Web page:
12th Annual Farm and Food Leadership Conference
October 14-16, 2018 | Historic Downtown McKinney, Texas
DAVID R. MONTGOMERY and ANNE BIKLÉ – Partners in authorship and partners in life, David Montgomery and Anne Biklé will present thought-provoking keynotes during both days of the 2018 Farm & Food Leadership Conference, based on their “Dirt Trilogy.”
Montgomery, a professor of geomorphology at the University of Washington, studies landscape evolution and the effects of geological processes on ecological systems and human societies. He will speak Monday, Oct. 15, about the plight of soil and how regenerative agricultural practices, such as no-till farming, can bring soil back to life. In 2008 he received a MacArthur Fellowship (popularly known as the “genius award”.) He has authored numerous scientific papers and has been featured in documentary films, network and cable news.
Biklé is a biologist with wide-ranging interests whose career path has taken her into the watershed restoration, environmental planning, and public health fields. She’ll speak on Tuesday, Oct. 16, about microbiomes—communities of the tiniest creatures on Earth—and their vital importance for the health and well-being of plants and people. She particularly likes sharing the inner workings of the natural world and the human body with audiences. Her work has appeared in magazines, newspapers, and radio and her soil-building practices have been featured in independent and documentary films.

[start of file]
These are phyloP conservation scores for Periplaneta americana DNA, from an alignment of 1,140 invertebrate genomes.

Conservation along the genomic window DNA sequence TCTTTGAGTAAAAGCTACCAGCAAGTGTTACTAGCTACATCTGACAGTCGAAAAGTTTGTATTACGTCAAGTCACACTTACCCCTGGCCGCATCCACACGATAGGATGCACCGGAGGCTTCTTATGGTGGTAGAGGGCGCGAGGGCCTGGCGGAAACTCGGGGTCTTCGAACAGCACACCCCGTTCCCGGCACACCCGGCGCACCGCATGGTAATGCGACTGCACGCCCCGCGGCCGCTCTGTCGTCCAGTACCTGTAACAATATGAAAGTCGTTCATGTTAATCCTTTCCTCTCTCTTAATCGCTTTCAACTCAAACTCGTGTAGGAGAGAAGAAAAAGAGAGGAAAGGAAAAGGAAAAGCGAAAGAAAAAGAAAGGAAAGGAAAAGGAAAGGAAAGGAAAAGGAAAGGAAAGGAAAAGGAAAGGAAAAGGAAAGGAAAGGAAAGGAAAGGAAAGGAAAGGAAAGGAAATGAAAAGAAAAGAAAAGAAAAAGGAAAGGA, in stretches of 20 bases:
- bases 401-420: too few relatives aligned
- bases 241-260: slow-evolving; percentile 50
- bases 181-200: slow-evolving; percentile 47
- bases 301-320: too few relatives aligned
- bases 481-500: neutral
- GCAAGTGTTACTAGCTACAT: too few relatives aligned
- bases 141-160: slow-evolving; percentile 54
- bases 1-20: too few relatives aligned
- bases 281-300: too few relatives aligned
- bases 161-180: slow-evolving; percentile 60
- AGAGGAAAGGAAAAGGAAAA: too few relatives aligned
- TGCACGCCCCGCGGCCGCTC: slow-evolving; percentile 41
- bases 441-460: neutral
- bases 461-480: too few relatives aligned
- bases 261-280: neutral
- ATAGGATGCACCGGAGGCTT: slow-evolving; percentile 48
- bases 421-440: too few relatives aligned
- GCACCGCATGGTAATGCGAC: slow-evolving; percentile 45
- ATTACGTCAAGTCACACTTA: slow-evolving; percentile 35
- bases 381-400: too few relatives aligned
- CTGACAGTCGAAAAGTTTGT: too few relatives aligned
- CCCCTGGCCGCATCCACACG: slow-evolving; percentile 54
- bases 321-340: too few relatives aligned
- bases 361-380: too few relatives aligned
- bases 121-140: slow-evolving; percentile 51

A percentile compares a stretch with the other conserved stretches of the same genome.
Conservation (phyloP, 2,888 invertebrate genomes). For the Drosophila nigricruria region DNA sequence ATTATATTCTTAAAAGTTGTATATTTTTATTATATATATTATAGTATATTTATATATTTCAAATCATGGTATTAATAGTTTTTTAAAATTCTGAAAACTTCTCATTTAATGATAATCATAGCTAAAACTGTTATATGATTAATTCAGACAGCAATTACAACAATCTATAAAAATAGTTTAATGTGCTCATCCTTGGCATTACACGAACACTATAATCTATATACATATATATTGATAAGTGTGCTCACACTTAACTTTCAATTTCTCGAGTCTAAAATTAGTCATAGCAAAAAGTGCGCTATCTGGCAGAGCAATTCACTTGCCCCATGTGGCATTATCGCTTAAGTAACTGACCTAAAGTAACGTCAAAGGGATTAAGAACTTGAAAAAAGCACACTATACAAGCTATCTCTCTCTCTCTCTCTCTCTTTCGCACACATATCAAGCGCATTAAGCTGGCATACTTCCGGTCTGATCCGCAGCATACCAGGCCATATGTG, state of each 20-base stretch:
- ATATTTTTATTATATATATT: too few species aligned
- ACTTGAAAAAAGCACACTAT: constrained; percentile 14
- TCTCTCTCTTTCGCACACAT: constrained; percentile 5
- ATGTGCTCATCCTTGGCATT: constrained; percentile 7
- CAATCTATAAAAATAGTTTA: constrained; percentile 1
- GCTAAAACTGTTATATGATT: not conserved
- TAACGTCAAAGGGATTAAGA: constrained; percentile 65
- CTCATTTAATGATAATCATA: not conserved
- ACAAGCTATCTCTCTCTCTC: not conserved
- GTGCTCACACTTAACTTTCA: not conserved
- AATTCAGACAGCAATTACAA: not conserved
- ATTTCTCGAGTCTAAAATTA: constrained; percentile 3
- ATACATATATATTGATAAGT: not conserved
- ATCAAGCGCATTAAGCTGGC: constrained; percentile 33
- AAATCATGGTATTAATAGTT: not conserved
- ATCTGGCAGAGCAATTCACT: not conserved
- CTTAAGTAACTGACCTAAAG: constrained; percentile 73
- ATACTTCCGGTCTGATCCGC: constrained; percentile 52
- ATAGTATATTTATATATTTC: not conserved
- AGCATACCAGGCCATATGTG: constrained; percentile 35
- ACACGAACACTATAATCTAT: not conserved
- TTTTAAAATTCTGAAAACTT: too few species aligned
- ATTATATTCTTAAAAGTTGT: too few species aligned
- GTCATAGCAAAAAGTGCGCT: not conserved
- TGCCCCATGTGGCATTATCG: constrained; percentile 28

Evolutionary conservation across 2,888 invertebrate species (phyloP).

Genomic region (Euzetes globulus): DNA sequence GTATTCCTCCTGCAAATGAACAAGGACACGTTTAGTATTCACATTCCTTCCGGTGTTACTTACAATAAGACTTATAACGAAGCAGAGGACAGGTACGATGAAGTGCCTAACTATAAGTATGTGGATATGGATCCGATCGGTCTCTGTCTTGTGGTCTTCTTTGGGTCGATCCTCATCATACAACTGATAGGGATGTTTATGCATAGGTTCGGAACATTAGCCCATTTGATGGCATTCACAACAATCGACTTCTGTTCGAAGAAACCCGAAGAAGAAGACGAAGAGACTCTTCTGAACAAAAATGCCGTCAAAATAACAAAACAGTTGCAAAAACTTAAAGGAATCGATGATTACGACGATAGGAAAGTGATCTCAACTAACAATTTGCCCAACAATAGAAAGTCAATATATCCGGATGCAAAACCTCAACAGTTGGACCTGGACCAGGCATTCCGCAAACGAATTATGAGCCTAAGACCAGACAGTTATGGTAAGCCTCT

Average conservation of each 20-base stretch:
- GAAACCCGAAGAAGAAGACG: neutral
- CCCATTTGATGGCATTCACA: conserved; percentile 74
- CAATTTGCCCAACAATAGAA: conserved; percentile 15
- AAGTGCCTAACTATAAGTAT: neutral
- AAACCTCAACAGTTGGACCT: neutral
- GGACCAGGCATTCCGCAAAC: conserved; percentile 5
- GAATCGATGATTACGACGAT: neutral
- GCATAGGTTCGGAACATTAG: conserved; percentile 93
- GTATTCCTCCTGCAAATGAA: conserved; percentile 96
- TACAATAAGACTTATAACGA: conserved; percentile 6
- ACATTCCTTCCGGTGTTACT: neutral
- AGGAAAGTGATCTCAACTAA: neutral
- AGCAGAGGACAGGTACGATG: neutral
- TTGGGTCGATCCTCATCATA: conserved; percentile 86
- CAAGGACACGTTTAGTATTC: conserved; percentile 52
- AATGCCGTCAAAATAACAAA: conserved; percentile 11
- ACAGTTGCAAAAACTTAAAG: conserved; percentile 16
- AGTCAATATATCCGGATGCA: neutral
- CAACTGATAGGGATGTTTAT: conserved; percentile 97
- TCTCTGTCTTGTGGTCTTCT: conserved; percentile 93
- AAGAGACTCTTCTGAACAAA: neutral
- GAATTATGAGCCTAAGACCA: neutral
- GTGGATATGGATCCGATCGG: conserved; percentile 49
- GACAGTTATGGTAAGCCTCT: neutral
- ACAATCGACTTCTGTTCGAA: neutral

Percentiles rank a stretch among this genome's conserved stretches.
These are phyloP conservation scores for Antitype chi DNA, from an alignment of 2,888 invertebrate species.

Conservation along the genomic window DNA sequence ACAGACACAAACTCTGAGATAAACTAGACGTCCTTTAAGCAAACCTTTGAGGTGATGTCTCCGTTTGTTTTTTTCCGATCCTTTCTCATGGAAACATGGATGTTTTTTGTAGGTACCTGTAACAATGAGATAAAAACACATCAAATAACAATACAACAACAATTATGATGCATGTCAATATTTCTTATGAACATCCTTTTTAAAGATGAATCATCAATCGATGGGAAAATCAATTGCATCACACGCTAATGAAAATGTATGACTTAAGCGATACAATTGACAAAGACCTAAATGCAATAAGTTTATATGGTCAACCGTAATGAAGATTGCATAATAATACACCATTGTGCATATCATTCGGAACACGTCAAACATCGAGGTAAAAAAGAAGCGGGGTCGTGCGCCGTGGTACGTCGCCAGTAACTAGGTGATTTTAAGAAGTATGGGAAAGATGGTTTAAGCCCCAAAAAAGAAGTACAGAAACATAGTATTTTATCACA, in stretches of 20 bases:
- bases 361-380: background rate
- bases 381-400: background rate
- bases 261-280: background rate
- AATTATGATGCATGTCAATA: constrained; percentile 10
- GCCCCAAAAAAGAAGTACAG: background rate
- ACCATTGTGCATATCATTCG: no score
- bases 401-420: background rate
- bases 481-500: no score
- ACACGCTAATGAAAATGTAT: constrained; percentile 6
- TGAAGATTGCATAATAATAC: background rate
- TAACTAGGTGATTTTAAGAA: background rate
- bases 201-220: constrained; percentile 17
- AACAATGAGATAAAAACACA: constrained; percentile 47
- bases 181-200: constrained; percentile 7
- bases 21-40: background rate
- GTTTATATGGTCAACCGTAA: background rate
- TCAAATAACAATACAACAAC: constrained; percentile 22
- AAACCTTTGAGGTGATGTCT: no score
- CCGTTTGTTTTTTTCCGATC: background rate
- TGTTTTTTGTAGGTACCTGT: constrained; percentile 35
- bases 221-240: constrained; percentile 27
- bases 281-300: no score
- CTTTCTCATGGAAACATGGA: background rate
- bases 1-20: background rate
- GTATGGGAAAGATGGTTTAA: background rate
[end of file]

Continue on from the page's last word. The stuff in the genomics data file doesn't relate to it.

The couple collaborated on The Hidden Half of Nature: The Microbial Roots of Life and Health after buying a house and encountering the dead dirt that came with it. They undertook a yard makeover, and soon found themselves with more questions than answers about their fixer-upper soil. The book mixes memoir, history, and science, exploring humanity’s tangled relationship with the microbial world and how it influences the way we practice agriculture and medicine.
The first book in the trilogy, Dirt: The Erosion of Civilizations, lays out the plight of soil; The Hidden Half of Nature reveals the insights and understanding from new microbiome science and the implications it has for healing the land—and safeguarding our own health. In Growing A Revolution: Bringing Our Soil Back to Life, Montgomery shares the stories of farmers who are adopting new practices that demonstrate the potential of agriculture to improve soil.
Biklé and Montgomery are now at work on a capstone to the Dirt Trilogy exploring the connections between soil health and human health.
DARRYL BIRKENFELD is executive director of Ogallala Commons, a non-profit organization providing leadership and education to reinvigorate communities in the Great Plains region, centered over the High Plains-Ogallala Aquifer and extending west to the Rockies and east to the prairies.
Darryl works as a community educator, developer, and social entrepreneur. Reared on a diversified family farm in Nazareth, Texas, he lives nearby that community today, with his wife, Joann. After working as a Catholic priest in Amarillo for 14 years, he earned a Ph.D. in social ethics from The Graduate Theological Union in Berkeley, Calif., with his dissertation on reconstructing a holistic method for agricultural ethics.